This Week in Crypto: $1.5 Billion Crypto War Chest, Blockchain Startup Failures, and Tether Airdrop

April 10, 2020

Another week has come and gone. The crypto industry is growing despite the global unrest caused by the Covid-19 pandemic. South Korea’s central bank launched a pilot program to test the feasibility of issuing a central bank digital currency. Singapore’s Bybit derivatives exchange is planning to airdrop 1,000 Tether tokens to its active users. 

South Korea pilots central bank digital currency (CBDC) to play catch up with other nations

South Korea’s central bank, the Bank of Korea (BOK), launched a pilot program for a central bank digital currency (CBDC) after observing that a number of developed nations such as Japan and the US are forging ahead with plans to issue national CBDCs.

The Korean bank has ditched its wait-and-see attitude to push for a 22-month long pilot project starting this month and ending in December 2021. The project will assess the technical and legal feasibility of replacing cash with a digital version.

An official quoted by The Korea Times said, “The U.S. and Japan had had no plans to issue a CBDC in the near future, but they changed their stance recently to enhance research in the emerging area. 

“The BOK also decided to remain proactive in the rapid shift in payment environments here and abroad, so we are going to set up the CBDC pilot system and check technical and legal issues surrounding its introduction here,” added the official.

The central bank said it does not see an immediate need to release a CBDC but is only doing so to be prepared if such a currency becomes a necessity. The BOK has been skeptical about CBDC. However, the bank pledged to share its research findings with other major central banks.

Crypto lender bags institutional investor for Asia markets expansion

Crypto lending and borrowing platform BlockFi announced on April 9 that it has landed Singaporean hedge fund and cryptocurrency investor Three Arrows Capital as a strategic partner. The crypto lending platform did not reveal the size of the investment made by Three Arrows Capital.

Three Arrows Capital, an institutional client of BlockFi, focuses on emerging markets and has shown tremendous growth in Asia and global markets.

“In being an institutional client of BlockFi, we quickly recognized that the company’s mission of helping to expand the cryptocurrency ecosystem aligned with our own philosophy for the space,” said Three Arrows Capital co-founder and CEO Su Zhu. “We have had a great relationship with BlockFi and when presented an opportunity to become more involved on the investor level, the answer was evident. BlockFi has grown at an impressive rate and we are looking forward to helping propel the company forward in global markets.”

Singaporean crypto derivatives exchange Bybit airdrops stablecoin Tether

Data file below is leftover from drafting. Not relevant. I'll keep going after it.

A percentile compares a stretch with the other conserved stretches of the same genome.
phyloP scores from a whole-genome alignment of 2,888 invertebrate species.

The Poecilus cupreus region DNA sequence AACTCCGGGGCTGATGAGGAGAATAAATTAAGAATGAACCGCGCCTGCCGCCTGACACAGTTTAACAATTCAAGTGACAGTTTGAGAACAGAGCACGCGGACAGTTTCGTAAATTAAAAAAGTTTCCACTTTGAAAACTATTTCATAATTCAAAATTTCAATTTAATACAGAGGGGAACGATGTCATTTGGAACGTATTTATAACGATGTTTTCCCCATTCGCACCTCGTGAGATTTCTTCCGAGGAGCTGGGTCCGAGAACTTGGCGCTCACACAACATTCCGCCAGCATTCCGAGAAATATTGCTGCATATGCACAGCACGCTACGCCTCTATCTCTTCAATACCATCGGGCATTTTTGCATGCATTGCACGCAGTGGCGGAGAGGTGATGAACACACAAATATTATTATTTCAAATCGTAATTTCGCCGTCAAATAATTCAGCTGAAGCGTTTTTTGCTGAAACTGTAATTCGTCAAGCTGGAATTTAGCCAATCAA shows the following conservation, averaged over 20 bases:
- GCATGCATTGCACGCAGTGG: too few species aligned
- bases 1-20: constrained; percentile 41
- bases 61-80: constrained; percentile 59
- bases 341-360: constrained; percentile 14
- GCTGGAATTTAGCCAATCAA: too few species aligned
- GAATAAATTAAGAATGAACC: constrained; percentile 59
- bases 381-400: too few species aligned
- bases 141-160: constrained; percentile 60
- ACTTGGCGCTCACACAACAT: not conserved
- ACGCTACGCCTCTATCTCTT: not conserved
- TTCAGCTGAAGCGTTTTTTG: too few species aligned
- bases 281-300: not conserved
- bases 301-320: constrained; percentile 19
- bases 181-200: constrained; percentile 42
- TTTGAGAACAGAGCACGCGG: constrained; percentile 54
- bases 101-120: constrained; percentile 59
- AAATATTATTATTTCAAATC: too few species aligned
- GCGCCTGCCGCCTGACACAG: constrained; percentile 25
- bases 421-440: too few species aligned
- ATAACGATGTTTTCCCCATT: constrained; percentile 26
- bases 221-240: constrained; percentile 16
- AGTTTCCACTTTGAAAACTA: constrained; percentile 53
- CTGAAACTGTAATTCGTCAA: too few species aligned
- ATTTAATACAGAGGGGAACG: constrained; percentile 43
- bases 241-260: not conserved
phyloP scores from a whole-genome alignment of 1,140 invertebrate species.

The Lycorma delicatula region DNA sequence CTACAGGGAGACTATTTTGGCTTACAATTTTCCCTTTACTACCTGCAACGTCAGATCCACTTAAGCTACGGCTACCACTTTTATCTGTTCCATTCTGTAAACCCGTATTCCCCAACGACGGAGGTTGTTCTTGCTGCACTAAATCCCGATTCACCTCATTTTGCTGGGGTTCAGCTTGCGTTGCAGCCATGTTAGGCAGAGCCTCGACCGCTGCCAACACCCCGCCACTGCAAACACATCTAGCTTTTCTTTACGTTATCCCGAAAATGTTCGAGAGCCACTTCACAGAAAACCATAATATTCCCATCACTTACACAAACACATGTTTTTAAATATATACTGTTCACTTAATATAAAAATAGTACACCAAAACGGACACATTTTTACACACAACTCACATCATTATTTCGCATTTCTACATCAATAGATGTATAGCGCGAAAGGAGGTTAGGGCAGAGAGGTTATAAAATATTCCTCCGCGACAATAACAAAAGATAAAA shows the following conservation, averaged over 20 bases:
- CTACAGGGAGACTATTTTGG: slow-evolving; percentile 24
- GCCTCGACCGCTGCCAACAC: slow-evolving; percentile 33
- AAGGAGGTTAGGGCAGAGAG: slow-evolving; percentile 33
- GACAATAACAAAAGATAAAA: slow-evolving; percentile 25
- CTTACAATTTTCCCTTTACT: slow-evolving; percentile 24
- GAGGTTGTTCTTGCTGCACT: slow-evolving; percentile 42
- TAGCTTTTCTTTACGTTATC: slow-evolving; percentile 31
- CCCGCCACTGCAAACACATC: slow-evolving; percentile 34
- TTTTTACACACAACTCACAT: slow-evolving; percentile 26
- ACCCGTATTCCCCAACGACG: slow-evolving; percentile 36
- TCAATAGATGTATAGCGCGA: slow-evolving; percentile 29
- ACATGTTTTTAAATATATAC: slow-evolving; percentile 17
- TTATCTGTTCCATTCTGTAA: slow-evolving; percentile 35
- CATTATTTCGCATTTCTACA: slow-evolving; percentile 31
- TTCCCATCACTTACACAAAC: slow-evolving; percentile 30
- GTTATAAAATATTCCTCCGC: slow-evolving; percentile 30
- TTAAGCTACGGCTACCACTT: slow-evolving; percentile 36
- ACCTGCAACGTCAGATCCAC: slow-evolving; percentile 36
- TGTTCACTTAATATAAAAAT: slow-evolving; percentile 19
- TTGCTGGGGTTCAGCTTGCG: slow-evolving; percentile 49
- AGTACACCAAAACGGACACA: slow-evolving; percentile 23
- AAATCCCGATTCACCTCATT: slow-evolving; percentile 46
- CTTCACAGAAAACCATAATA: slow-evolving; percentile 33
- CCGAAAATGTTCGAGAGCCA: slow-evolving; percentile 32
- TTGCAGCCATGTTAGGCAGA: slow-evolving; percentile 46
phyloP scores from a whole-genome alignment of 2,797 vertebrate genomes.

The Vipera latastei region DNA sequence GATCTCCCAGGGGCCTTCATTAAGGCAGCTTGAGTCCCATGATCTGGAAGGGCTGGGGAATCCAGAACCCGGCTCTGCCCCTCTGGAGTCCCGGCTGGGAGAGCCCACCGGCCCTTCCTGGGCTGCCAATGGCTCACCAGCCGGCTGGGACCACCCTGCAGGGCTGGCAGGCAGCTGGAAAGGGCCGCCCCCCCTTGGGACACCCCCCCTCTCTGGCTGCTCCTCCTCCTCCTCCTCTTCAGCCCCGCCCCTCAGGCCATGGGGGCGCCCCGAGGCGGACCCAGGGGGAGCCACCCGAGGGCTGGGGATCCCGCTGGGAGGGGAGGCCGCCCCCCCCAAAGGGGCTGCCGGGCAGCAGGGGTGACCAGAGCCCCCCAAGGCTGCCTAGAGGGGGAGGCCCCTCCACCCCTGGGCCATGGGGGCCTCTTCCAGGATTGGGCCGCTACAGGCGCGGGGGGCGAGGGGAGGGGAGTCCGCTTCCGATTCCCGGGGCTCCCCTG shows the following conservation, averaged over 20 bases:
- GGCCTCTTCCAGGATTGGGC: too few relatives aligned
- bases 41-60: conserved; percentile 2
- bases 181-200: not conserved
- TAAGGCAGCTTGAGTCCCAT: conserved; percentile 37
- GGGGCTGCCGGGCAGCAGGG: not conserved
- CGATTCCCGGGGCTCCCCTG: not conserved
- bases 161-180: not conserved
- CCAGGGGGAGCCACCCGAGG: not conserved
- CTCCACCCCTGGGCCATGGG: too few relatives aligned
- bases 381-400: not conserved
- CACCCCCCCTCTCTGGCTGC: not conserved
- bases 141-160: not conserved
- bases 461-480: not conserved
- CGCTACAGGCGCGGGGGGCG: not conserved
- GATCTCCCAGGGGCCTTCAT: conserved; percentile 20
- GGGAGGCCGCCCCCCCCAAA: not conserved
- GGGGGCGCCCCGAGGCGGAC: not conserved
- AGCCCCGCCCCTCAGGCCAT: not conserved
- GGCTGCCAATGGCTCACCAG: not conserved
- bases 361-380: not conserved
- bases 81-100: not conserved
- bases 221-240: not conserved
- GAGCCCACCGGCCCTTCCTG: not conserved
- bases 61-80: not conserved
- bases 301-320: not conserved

Based in Singapore, crypto derivatives platform Bybit is set to airdrop Tether (USDT) tokens after unveiling perpetual contracts for the stablecoin, the market leader in its segment. Tether is the fourth largest cryptocurrency with a market capitalization of $6.3 billion at the time of writing.

Bybit has made this move to capitalize on the derivatives market. Experts are predicting more institutional flow into the market. Authorities in countries such as Japan are tightening their regulations due to an increase in the popularity of crypto derivatives trading. On the other side of the coin, the UK has shown its willingness to outlaw crypto derivatives due to the risk it poses to retail investors.

According to a press statement shared with Blocknomi, active traders on Bybit could receive a maximum of 1,000 USDT, depending on their wallet and trading volume size.

“The launch of the USDT perpetual contracts on Bybit is a cause for celebration, and this airdrop will incentivize traders to hold the most liquid and trusted stablecoin on the market,” said Bybit CEO Ben Zhou. “Small traders, as well as big players, will be rewarded according to their activity, giving all Bybit users an incentive to get involved.”

North Korea’s $1.5 billion cryptocurrency war chest funds the nation’s illicit activities

Experts puzzled by how North Korea, despite sanctions imposed on it, still manages export and import goods, think that the country has a cryptocurrency war chest valued at $1.5 billion. This crypto stash is believed to be funding the country’s illicit trade.

Blockchain intelligence and analytics firm Chainanalysis said in a recent webinar that it is ‘comfortable’ with the projected $1.5 billion figure. Previous estimates have pegged the country’s crypto stash to range between $200 million and $500 million. 

“When it comes to trade-based money laundering, the issue, especially for sanctioned actors, is cross-border money movements,” Chainanalysis global head of policy and regulatory affairs Jesse Spiro told Coindesk. “When you talk about how North Korea could actually execute this in relation to finances, I believe crypto is used to facilitate it.”

Report: Majority of Chinese blockchain firms that failed in 2019 were scams or poorly planned

Most of the Chinese blockchain startups that went under in 2019 were either cryptocurrency scams or poorly planned, says a research report sent to Cointelegraph by Chinese research firm EqualOcean.

The research analyzed 70 blockchain firms that shut down in 2019 and found that 70 percent failed to make it through the first year and 30 percent did not make it past six months.

“A considerable number of which were crypto exchanges that involved scams, digital wallets and decentralized applications that used multiple-level marketing, and public blockchains that did not have a defined business model,” reads part of the report.


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